Last month, I had the privilege of seeing the Warrior and Family Support Center (WFSC) in San Antonio, Texas. Three other Texas A&M classmates (an MArch student and two MLA students) and I drove the 3.5 hours from College Station to visit the WFSC and the Center for the Intrepid (CFI), both on the Fort Sam Houston campus. The Center for the Intrepid offers the full spectrum of outpatient care for veterans and “wounded warriors” – active military personnel – who have returned from Iraq and Afghanistan with severe injuries such as limb loss, burns, and traumatic brain injuries (TBIs). Patients are also treated for post-traumatic stress disorder (PTSD). The three missions of CFI include patient care, education and training, and research. Like all major military medical centers, the Brooke Army Medical Center at Fort Sam Houston includes Fisher Houses, a place for the entire family to stay while patients are going through treatment and rehabilitation.
The WFSC provides a neutral, home-like place for families and patients to gather after long and often painful days of treatment. “BAMC [Brook Army Medical Center] physicians, along with others involved in all aspects of patient care, saw that families are an essential part of a patient’s rehabilitation and recovery. In addition to the patients’ living quarters, a place was needed that was away from the hospital. The patient and family needed a “safe” environment in which to enhance the healing process and learn how to cope with war related disabilities as individuals, couples and as families.” (WFSC website)
The Center for the Intrepid building and rehabilitation program was truly impressive. But as a landscape architect, what captivated me most was the landscape at the WFSC. The original garden (Phase I) as well as the just-opened Phase II, were designed by landscape architect Brian Bainnson of Quatrefoil, Inc. Phase I ties in with the existing building, which is much more smaller in scale than the other buildings on the campus. The courtyard, surrounded on three sides by the limestone building with deep, shaded portals, provides a feeling of safety and security. Planters overflow with trees and vegetation, and a water feature in the center provides a gentle, soothing sound. The portals extend beyond the building, leading out to a butterfly garden and a playground on one side and a smaller playground on the other. Water elements, such as the courtyard fountain and a waterfall that feeds a small fish pond, create a feeling of oasis (if you’ve been to San Antonio, you know the importance of shade and water).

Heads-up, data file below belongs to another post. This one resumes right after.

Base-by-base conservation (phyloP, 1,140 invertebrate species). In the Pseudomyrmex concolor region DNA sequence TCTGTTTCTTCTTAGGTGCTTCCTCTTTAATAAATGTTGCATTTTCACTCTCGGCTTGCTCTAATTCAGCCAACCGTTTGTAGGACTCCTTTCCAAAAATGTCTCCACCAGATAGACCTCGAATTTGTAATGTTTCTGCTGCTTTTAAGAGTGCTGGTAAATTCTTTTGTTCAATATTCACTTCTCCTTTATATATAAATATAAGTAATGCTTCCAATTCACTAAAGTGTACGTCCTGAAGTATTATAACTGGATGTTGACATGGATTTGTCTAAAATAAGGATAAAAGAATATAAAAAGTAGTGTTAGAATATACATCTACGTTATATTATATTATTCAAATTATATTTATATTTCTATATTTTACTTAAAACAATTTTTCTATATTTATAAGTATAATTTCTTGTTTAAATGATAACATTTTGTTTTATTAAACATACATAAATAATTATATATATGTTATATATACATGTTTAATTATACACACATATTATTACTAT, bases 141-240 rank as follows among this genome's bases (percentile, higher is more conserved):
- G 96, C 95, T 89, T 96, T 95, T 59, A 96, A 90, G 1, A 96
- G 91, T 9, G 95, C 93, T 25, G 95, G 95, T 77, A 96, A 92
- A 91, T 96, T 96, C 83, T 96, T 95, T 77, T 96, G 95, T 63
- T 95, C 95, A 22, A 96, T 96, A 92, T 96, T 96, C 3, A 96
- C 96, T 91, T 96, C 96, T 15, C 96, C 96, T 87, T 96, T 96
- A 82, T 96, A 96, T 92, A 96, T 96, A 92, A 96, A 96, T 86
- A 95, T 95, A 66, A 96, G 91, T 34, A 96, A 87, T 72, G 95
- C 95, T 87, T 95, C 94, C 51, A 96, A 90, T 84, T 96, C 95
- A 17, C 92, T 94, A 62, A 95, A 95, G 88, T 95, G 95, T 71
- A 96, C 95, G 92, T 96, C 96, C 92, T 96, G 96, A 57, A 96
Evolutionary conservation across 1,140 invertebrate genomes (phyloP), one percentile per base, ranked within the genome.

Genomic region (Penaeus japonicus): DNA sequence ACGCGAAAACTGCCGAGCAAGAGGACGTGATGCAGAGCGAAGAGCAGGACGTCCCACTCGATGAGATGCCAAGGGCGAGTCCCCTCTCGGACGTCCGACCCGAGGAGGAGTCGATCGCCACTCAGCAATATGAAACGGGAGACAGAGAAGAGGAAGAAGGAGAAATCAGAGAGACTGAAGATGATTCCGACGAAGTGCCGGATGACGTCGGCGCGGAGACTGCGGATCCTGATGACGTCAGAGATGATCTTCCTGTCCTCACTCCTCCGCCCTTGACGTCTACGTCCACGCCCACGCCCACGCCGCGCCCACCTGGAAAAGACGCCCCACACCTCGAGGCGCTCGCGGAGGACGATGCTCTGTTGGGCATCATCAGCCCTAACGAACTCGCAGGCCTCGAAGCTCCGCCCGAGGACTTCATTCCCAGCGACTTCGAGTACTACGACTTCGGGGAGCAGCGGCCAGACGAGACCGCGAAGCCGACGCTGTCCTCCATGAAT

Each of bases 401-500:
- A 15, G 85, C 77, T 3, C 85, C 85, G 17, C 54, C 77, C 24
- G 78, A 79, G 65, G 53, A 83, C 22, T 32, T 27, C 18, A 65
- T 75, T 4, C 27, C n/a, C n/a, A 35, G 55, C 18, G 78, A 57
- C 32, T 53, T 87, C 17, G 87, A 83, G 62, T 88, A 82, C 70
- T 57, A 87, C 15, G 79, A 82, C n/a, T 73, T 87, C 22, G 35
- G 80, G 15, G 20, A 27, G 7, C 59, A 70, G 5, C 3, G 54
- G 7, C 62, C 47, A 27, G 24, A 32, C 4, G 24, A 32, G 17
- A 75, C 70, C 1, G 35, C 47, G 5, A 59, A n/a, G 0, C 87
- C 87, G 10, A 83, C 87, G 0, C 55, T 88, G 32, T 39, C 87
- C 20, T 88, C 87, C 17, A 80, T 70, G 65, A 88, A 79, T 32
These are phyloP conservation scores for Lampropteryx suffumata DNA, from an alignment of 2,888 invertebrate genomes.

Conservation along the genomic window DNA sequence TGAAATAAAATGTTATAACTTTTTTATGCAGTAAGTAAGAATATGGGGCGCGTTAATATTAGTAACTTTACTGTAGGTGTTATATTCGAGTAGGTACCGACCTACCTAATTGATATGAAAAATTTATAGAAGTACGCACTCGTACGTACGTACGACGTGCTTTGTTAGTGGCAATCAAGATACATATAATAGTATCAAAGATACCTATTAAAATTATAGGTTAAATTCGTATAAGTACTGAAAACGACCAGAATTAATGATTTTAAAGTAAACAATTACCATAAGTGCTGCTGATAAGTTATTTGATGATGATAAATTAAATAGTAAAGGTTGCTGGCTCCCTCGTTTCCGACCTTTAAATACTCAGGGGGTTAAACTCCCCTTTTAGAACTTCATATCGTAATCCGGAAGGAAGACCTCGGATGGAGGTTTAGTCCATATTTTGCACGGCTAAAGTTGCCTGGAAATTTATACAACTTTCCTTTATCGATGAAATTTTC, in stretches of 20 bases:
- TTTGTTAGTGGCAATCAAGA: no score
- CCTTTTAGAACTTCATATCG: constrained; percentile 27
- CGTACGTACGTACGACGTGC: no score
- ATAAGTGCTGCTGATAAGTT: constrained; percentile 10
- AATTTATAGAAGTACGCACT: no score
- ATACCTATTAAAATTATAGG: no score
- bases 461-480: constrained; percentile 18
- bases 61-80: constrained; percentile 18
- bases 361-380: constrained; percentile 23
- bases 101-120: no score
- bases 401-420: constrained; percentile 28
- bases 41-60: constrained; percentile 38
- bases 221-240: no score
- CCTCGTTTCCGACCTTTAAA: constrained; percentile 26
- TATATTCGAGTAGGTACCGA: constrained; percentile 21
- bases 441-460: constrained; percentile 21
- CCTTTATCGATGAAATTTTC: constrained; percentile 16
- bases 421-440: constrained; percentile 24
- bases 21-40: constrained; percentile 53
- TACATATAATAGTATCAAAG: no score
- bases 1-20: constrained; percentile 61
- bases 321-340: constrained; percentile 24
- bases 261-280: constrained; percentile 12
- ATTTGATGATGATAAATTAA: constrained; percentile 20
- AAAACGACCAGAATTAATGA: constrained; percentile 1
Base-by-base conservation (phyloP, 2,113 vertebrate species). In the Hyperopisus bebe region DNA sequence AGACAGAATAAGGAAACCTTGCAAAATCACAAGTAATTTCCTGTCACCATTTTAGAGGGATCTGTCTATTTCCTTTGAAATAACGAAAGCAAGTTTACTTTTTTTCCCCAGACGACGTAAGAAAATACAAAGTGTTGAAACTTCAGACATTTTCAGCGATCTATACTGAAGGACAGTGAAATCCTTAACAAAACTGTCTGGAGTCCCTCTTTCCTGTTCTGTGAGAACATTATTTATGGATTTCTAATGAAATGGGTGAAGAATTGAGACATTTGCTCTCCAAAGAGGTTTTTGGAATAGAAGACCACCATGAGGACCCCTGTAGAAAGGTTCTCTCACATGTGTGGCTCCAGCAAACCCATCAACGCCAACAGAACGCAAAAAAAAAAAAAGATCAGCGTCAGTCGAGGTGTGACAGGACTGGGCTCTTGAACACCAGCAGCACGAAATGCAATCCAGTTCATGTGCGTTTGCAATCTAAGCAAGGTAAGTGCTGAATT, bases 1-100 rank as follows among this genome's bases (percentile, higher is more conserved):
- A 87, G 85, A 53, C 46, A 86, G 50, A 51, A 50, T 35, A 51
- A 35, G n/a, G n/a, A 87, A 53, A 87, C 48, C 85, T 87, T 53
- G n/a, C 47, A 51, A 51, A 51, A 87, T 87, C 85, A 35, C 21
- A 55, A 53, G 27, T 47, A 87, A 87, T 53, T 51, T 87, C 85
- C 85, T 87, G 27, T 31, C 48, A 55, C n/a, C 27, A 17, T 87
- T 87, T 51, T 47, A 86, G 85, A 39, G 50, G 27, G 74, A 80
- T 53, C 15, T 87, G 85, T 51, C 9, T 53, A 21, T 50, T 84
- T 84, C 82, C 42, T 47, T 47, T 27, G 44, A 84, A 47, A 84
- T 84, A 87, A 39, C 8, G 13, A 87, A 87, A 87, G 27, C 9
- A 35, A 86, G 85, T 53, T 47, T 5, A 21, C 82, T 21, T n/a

As stated on the Phase II page of the WFSC website (I highly recommend visiting the page and reading the whole description), Other therapeutic elements include walking trails with varied surfaces, and two distinct fitness trails with physical fitness elements that will be designed to accommodate those in wheelchairs as well as those at typical standing heights. These two trails will be set up as an easy/moderate trail for those just beginning to test their physical limits, and a moderate/hard trail for those who are advanced in their therapy. Each trail will have ten different elements suited for various skill levels. The trail elements will have well marked signage demonstrating the use of each element. Each trail will be designed to provide a well-balanced physical fitness routine for the entire body. Individual stations with exercise apparatus will be placed along a walking/jogging path. The trails will provide an ideal alternative to facility-based therapeutic exercises, and will provide an activity that a family member could participate in as well. The self-paced nature of these trails, as well as the strategically placed shade structures will allow for numerous therapeutic opportunities.
Though more research is needed on what specific design elements are best for people returning from combat with polytraumas (multiple physical and/or emotional traumas), what we do know has been well incorporated into the landscape design: Plenty of shade; a sense of safety and security; a homelike environment; easily navigable walking surfaces, but also some walkways that provide more of a challenge; colored concrete to reduce glare; lush plantings; positive distractions such as water, plants that attract butterflies, and a wide variety of flora; a plethora of seating, including covered areas with fans and heaters that allow people to be outside in inclement weather and that help regulate people’s body temperatures; children’s play areas; plenty of different spaces that allow for quiet contemplation, one-on-one conversation, or group interaction; and opportunities for light and more strenuous exercise.
The military is making a concerted effort to use the latest research to inform the design of new VA (Veterans Administration) and DOD (Department of Defense) healthcare facilities (see, for example, this article in Healthcare Design magazine). If the landscape at the Warrior and Family Center in San Antonio is a bellwether, then they are definitely on the right track.
For past TLN Blog posts related to veterans, visit the following:
- Gardening Leave – One great answer to PTSD
- “Defiant Gardens” and other resources for veterans
- “Returning Home: The Veterans Garden Project,” by Steve Mitrione
- Veterans Day 2010- Memorials as healing landscapes
- Landscapes for Healing – Resources for veterans
- A Masters Thesis [by Brock Anderson] on healing gardens for veterans with PTSD